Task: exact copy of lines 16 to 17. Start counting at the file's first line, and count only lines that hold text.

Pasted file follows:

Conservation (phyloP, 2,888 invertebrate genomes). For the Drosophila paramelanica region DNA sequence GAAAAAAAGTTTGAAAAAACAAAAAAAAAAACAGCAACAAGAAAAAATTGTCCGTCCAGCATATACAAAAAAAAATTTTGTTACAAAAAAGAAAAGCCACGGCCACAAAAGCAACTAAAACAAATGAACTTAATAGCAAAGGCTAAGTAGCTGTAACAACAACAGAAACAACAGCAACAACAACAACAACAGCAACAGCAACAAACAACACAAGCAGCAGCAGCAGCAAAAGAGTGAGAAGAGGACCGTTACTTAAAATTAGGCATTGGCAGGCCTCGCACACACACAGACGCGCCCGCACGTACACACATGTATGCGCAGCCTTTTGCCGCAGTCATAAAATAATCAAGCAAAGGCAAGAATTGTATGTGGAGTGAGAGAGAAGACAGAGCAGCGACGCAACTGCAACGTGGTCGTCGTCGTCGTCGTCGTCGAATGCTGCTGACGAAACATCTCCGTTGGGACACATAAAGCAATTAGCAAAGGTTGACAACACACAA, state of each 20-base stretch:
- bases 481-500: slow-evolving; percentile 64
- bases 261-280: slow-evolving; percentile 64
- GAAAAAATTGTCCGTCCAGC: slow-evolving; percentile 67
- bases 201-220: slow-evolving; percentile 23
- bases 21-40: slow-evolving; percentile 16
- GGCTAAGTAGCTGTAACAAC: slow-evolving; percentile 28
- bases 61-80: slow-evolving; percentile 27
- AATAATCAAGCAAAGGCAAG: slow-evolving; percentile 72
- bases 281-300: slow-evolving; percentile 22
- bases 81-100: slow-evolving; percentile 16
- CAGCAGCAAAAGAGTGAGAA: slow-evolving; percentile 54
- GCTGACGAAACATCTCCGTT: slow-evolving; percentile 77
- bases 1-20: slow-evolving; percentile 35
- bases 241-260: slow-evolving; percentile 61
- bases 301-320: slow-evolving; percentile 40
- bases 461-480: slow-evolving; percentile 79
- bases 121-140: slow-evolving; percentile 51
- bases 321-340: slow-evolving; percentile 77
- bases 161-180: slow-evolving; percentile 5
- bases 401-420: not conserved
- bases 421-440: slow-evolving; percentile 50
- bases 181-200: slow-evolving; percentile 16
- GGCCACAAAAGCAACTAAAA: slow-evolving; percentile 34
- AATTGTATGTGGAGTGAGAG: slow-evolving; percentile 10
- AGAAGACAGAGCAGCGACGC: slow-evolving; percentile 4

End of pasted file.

- bases 301-320: slow-evolving; percentile 40
- bases 461-480: slow-evolving; percentile 79